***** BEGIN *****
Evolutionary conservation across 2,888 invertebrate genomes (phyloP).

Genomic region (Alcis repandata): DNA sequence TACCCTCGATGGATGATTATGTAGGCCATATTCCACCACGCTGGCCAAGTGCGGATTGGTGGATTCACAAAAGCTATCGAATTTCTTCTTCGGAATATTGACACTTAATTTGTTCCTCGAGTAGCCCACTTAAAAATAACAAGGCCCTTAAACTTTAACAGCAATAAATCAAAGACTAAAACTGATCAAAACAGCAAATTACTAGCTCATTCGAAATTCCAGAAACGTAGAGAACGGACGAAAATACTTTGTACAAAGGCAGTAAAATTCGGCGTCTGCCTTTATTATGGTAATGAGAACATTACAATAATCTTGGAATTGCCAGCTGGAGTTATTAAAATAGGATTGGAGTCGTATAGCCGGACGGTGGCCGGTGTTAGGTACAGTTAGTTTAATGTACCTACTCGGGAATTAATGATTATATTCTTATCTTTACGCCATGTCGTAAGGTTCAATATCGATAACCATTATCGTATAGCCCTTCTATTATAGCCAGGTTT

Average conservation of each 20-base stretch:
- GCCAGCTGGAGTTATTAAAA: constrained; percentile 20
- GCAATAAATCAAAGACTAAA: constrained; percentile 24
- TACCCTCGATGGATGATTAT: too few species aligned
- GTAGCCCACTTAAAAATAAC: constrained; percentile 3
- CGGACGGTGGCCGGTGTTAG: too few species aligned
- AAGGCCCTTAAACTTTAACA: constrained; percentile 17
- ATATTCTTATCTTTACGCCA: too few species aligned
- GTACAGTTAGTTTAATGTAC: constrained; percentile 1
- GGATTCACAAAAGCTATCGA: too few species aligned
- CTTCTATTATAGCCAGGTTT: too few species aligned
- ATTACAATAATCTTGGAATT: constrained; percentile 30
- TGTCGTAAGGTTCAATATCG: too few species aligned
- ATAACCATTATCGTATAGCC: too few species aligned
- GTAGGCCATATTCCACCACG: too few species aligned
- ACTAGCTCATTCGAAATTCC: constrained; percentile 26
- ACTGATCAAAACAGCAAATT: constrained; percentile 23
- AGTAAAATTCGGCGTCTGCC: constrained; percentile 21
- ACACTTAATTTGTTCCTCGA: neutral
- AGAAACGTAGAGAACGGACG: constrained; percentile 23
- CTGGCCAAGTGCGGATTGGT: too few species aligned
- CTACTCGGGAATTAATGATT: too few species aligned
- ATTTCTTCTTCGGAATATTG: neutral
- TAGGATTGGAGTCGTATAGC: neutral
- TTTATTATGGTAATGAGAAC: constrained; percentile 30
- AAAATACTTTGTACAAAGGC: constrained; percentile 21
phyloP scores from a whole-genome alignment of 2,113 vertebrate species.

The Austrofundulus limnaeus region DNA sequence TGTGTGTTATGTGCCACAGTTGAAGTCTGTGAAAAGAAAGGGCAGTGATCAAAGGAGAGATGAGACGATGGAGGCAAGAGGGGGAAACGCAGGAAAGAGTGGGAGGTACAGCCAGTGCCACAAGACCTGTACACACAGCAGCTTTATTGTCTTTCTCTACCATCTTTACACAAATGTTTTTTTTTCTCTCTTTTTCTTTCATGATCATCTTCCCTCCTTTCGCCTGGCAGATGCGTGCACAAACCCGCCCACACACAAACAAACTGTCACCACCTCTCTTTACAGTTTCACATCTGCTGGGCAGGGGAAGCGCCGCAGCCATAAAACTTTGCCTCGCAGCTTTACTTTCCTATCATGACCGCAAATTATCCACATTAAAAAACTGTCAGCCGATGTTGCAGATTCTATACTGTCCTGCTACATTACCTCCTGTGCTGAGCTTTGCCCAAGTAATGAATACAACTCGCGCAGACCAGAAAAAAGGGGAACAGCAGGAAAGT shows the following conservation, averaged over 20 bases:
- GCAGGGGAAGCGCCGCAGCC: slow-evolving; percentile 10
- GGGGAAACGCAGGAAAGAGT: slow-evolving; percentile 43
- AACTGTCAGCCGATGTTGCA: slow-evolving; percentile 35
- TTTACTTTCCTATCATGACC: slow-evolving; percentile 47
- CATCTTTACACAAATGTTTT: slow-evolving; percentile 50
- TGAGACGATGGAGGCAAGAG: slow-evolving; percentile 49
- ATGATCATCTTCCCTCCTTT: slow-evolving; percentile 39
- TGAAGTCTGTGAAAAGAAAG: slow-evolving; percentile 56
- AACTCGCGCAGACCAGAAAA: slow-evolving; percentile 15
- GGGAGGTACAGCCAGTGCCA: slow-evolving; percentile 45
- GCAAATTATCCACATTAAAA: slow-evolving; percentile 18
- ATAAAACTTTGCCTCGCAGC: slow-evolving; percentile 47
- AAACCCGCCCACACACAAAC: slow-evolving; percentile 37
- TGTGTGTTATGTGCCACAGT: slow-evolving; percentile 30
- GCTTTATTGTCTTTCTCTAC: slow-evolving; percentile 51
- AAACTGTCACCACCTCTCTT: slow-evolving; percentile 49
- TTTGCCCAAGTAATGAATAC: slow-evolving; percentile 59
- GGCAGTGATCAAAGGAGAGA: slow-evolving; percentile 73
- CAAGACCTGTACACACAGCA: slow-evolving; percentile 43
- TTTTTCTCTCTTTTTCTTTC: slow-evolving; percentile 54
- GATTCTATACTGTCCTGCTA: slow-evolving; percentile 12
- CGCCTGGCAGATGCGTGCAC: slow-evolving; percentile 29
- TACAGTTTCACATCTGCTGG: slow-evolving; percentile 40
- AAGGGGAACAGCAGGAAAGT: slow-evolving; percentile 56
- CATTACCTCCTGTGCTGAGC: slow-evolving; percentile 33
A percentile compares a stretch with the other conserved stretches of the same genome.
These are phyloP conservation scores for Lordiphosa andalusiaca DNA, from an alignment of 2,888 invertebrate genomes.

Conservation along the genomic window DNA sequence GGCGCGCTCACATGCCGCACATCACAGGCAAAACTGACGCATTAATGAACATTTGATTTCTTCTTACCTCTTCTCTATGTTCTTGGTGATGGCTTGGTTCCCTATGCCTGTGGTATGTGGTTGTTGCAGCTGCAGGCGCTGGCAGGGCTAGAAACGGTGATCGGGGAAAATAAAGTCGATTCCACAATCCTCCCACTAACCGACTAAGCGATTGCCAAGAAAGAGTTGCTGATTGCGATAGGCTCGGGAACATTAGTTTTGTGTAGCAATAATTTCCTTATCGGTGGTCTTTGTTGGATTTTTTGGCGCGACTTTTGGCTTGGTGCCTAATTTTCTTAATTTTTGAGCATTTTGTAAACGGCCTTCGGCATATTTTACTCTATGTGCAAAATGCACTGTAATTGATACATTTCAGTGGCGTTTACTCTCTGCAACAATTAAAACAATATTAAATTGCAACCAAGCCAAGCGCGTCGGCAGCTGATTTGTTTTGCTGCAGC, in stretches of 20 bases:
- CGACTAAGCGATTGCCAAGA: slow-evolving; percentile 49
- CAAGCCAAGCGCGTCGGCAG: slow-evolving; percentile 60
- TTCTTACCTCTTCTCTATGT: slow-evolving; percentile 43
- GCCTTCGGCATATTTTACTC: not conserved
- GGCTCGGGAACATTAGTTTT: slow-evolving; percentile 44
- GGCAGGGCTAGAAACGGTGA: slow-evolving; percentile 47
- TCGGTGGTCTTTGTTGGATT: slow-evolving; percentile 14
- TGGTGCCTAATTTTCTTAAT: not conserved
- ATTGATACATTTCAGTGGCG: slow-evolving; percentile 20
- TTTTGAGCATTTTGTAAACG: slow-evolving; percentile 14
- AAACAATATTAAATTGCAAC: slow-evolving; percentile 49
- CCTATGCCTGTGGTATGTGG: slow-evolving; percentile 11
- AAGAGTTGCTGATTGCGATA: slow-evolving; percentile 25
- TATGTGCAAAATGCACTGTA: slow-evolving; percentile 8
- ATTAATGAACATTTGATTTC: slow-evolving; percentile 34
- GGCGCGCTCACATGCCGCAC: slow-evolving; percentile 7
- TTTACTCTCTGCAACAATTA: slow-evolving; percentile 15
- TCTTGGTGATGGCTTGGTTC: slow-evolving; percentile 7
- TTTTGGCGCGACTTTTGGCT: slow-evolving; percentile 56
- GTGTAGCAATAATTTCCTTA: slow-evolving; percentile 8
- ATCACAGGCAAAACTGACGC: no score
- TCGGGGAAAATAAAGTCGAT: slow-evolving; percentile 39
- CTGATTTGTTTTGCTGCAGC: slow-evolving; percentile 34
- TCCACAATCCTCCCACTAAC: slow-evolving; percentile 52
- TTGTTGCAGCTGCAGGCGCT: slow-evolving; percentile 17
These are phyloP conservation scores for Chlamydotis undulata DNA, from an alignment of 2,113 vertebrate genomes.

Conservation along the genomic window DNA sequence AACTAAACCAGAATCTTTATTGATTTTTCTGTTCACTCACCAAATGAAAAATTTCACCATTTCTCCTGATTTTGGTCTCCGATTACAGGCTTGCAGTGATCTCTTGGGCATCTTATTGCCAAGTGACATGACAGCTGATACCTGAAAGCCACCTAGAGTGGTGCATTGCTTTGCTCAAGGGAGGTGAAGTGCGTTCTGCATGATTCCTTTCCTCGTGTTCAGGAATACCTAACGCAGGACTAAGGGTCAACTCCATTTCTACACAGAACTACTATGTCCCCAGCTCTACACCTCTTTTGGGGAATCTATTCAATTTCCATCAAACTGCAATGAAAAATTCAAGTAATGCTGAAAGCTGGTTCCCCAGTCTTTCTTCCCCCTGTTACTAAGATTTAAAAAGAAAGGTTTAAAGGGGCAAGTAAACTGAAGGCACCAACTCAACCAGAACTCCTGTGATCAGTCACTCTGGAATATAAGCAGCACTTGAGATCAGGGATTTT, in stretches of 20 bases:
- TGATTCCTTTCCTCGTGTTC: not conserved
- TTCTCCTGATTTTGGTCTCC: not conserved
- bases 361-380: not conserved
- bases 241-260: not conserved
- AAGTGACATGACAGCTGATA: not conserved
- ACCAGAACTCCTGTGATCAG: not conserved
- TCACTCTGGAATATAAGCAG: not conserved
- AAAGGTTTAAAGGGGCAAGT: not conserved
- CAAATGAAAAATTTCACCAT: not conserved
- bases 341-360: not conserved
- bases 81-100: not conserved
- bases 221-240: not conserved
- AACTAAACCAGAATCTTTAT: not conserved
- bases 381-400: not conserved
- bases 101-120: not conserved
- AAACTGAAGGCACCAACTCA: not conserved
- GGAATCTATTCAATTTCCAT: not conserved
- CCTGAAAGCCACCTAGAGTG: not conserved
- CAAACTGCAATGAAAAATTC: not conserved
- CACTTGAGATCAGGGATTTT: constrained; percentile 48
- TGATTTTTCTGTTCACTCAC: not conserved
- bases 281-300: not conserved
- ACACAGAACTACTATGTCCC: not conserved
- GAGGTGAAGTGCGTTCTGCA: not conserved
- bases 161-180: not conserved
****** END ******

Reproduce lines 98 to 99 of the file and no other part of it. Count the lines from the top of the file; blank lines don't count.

- AACTAAACCAGAATCTTTAT: not conserved
- bases 381-400: not conserved